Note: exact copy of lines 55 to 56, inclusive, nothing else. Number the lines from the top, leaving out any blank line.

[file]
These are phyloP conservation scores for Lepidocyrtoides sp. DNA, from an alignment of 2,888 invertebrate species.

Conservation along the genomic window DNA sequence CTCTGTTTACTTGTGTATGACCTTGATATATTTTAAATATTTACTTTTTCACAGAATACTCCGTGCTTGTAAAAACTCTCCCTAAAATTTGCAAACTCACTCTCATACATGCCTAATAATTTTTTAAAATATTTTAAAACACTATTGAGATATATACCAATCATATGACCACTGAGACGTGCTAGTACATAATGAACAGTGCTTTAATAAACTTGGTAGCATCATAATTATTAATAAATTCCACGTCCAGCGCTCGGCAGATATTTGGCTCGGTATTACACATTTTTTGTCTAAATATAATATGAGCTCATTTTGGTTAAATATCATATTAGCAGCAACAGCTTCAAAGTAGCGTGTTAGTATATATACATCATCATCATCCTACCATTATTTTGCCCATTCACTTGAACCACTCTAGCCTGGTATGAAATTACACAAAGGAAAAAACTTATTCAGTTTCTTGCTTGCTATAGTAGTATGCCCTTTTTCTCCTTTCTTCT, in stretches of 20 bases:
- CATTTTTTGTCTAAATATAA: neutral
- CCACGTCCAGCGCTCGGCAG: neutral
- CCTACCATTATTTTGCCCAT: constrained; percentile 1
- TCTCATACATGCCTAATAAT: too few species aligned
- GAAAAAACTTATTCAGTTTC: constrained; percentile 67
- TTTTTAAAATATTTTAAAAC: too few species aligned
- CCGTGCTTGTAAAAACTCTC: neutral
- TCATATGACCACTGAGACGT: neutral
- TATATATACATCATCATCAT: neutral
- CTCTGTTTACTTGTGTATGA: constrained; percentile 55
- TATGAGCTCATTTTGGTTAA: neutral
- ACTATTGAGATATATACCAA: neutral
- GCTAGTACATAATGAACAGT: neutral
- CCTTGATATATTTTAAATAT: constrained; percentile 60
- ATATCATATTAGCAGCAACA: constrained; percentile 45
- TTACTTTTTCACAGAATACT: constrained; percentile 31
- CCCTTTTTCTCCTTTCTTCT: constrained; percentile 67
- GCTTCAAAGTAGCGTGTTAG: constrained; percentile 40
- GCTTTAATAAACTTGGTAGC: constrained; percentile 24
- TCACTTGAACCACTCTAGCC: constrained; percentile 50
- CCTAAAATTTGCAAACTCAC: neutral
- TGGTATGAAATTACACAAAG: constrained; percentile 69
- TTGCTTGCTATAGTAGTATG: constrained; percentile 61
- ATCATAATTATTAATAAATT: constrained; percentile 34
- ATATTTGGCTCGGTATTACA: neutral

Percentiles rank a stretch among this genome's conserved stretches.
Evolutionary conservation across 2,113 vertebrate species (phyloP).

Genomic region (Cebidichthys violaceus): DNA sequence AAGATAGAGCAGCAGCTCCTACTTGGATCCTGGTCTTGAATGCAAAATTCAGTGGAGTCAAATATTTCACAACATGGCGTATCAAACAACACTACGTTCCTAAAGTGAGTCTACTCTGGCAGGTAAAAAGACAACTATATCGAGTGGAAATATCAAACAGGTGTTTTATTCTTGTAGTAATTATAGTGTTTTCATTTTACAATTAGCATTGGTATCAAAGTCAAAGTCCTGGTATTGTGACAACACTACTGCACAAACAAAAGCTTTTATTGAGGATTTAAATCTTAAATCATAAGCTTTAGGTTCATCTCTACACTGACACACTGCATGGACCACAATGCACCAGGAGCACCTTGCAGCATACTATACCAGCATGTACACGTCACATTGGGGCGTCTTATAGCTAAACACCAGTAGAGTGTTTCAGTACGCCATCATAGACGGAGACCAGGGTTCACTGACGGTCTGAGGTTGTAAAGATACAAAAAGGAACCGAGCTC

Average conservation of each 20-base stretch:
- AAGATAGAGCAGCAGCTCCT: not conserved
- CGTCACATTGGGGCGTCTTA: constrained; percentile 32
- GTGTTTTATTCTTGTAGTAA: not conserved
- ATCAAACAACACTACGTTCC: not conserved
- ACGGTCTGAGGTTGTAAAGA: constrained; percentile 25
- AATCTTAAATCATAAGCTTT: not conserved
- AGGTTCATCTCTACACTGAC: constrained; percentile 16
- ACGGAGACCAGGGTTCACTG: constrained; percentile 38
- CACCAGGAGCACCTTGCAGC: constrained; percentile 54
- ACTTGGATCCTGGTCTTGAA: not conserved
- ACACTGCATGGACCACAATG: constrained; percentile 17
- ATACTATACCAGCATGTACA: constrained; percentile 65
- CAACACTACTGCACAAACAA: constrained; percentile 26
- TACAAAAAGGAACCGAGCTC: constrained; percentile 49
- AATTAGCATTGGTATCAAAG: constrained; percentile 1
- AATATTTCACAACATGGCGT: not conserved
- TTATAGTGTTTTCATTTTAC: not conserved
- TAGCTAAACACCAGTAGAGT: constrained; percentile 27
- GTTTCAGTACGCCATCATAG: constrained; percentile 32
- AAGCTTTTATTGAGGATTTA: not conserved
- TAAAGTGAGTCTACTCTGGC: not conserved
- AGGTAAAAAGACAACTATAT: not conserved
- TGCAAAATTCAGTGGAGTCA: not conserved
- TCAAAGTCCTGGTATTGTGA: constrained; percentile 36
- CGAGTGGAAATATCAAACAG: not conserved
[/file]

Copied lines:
- TCAAAGTCCTGGTATTGTGA: constrained; percentile 36
- CGAGTGGAAATATCAAACAG: not conserved